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7.5.3 Prelay (Unencrypted, v0)

The purpose of the prelay netlayer is to permit connections between two parties which cannot feasibly directly connect. For instance, some users may be able to feasibly connect unidirectionally via the TCP + TLS netlayer to a “public” node, but may not be themselves reachable over a consistent IP address. For this reason, the Prelay netlayer exists.

The surprising thing about the Prelay netlayer is that it is a netlayer which runs *over another netlayer* by passing messages through an intermediate object, which itself speaks to other intermediate objects routing to other likely isolated users, bridging those users with the illusion of being direct peers. (The users need not use relays on the same node; “federation” is achieved automatically through the underlying OCapN netlayer’s connectivity properties.)

The primary limitation of the prelay netlayer at present is that messages are delivered in cleartext through the chosen relay, unauthenticated, which means the relay has the power to both snoop on and modify messages. A fully end-to-end-encrypted Relay netlayer is on schedule to replace the present unencrypted, unauthenticatted design. At present the prelay netlayer has characteristics similar to IRC, vanilla ActivityPub, and many multiplayer game systems which also tend to rely on trusting a provider, but we would like to (and will!) do better in the future.

Some simpler APIs for the prelay netlayer are coming, particularly a convenient daemon for managing prelay nodes for users.

In the meanwhile, there are two essential APIs. The first is run on relay nodes, which act as the routers:

Procedure: spawn-prelay-pair enliven

Spawn a pair of prelay objects: the endpoint (public) and controller (private). The endpoint permits other nodes to send messages, and the controller permits sending messages to other nodes.

enliven is a capability to enliven a sturdyref, and returns a promise. Probably a facet of the MyCapN object.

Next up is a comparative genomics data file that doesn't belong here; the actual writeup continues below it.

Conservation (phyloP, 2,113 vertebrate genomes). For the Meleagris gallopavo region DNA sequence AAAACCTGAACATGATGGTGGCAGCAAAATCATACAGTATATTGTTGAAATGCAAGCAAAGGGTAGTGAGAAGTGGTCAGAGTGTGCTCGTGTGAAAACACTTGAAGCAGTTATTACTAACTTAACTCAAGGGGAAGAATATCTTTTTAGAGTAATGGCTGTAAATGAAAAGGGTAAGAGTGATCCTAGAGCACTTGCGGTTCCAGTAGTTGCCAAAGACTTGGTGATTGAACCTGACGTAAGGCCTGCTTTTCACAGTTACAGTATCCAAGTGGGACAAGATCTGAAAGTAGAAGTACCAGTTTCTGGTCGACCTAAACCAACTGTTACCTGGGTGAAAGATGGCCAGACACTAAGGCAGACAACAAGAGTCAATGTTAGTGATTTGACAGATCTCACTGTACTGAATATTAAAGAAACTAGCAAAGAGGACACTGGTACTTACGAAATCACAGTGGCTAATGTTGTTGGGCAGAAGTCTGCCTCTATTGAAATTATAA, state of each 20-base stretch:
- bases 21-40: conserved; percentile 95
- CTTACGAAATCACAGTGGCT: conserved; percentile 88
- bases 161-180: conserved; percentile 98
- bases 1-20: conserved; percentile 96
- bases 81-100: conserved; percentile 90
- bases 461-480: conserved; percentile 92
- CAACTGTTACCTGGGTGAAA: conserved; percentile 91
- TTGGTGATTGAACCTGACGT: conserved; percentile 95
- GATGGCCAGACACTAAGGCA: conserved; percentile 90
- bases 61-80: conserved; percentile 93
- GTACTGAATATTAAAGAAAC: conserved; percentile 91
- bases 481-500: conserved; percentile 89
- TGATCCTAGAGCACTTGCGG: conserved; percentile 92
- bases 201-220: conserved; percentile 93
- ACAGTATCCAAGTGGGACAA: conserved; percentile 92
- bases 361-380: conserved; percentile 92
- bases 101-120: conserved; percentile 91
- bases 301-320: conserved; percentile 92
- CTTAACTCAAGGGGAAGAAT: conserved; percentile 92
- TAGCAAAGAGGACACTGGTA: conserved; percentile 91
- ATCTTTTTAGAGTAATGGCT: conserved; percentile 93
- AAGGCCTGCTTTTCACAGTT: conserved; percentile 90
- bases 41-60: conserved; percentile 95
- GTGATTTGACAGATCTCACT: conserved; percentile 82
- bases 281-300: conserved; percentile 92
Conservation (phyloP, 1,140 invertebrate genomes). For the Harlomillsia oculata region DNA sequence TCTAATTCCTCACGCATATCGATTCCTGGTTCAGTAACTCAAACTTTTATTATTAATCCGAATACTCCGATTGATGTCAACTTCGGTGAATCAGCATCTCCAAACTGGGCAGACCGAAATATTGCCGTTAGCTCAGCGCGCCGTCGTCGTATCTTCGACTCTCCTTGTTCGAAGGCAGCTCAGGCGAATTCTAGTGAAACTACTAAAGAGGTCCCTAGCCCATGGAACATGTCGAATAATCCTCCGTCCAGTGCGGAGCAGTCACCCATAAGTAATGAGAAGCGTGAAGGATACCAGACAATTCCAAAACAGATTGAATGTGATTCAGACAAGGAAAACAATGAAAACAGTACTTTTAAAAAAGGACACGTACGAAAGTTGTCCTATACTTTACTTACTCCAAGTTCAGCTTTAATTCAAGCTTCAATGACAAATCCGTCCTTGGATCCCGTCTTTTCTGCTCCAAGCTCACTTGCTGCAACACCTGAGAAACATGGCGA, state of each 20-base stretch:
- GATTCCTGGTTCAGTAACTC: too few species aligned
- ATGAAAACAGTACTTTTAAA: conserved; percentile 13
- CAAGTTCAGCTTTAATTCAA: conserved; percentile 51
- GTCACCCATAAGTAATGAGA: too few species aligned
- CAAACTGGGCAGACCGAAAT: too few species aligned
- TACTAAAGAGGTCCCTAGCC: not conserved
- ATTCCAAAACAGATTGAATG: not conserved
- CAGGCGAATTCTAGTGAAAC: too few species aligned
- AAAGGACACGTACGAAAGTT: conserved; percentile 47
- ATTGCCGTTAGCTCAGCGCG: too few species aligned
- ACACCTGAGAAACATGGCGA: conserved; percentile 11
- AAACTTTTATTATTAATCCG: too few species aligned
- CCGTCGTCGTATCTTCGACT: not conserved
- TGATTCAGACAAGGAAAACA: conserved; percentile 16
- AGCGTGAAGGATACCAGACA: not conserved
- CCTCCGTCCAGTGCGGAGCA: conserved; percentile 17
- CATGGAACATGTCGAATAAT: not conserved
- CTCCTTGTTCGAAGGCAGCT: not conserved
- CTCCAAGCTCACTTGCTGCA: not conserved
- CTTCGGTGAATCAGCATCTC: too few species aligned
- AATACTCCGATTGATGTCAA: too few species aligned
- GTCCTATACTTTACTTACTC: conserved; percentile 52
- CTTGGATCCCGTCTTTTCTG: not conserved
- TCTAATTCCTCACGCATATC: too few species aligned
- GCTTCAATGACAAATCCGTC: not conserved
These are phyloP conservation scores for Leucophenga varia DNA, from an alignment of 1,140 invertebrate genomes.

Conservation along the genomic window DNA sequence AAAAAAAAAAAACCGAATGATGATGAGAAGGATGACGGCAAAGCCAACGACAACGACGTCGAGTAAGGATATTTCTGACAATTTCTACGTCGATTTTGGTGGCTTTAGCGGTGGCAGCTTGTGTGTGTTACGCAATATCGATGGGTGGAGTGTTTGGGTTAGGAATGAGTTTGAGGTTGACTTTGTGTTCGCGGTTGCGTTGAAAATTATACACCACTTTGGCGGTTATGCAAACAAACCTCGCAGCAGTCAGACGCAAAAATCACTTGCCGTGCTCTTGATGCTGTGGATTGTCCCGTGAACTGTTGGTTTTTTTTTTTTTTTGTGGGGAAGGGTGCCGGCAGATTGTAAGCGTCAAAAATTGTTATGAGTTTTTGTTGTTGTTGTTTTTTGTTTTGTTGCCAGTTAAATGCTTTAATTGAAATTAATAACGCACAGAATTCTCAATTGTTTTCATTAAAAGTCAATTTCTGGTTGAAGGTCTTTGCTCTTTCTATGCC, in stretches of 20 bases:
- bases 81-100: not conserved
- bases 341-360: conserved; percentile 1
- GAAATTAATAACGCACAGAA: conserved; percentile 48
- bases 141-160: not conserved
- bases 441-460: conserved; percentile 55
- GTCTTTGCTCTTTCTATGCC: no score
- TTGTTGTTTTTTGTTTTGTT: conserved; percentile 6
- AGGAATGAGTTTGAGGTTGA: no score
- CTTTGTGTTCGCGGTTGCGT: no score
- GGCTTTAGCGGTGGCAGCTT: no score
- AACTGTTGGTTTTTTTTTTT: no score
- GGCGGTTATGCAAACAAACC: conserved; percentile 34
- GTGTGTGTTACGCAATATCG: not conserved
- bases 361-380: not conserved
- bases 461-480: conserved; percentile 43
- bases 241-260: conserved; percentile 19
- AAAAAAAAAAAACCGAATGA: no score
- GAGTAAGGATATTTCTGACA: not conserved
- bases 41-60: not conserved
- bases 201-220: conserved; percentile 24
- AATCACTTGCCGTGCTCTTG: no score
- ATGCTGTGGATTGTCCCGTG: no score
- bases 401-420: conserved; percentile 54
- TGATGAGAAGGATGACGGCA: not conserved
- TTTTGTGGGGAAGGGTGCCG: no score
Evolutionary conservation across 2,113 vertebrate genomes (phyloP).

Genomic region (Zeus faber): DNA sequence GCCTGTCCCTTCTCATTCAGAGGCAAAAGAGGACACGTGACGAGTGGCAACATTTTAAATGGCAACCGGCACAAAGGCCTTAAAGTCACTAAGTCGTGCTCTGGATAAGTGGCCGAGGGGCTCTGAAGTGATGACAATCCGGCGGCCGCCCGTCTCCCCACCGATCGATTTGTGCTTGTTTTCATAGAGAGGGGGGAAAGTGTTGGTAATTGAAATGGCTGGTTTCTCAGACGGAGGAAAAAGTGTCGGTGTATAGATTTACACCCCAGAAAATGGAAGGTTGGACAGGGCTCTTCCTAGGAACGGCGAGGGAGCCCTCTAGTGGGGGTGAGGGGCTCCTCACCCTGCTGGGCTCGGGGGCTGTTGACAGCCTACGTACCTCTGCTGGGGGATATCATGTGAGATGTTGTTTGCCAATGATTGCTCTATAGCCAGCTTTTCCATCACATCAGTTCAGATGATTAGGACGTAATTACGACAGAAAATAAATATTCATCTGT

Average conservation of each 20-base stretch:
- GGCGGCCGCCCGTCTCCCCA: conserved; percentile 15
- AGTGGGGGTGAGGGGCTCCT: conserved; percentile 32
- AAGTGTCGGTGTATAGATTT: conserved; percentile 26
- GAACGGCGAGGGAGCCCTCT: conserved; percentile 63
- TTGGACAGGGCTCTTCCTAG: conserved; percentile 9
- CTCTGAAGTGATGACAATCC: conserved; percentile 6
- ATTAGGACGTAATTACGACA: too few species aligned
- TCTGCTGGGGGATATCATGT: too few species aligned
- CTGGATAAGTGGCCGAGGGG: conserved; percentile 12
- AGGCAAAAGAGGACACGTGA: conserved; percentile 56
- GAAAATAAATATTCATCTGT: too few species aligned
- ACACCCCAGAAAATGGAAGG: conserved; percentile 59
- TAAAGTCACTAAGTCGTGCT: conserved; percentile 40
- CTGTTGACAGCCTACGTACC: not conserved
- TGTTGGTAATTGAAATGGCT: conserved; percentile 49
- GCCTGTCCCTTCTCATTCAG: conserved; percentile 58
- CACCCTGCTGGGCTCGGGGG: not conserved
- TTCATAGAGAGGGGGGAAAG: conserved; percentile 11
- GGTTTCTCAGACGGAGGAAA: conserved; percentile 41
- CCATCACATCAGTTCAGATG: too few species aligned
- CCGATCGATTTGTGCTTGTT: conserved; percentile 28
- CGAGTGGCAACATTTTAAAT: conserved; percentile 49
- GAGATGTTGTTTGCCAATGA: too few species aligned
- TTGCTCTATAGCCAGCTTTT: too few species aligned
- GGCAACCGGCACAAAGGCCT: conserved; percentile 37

Returns two values to its continuation, the endpoint and controller respectively.

In order for the endpoint to be useful as a public identity, a sturdyref must be made for it and then converted with the following procedure:

Procedure: prelay-sturdyref->prelay-node prelay-endpoint-sref

This transforms prelay-endpoint-sref into an OCapN prelay node identifier and returns that object and identifies this node on the network. (This is done by transforming and serializing relevant information about the sturdyref into a data structure that is then packed into the ocapn-node-designator object, but this detail is not particularly important for most users.)

This transformation can be reversed with the following procedure:

Procedure: prelay-node->prelay-sturdyref prelay-node

Do the reverse of prelay-sturdyref->prelay-node, which is to say, transform the node back into a sturdyref which represents the endpoint which handles routing messages for this node.

Whew, that’s a lot! The above procedures are essential for setting up prelay-as-relay-host infrastructure, but setting up a prelay-using netlayer is much simpler:

Constructor: ^prelay-netlayer bcom prelay-endpoint-sref prelay-controller

Constructs the prelay netlayer which lives on the client.

Takes two arguments at spawn time. prelay-endpoint-sref is a sturdyref of the endpoint we will use to communicate with. prelay-controller is a live, probably remote, reference which we use to pilot the relay we communicate through.

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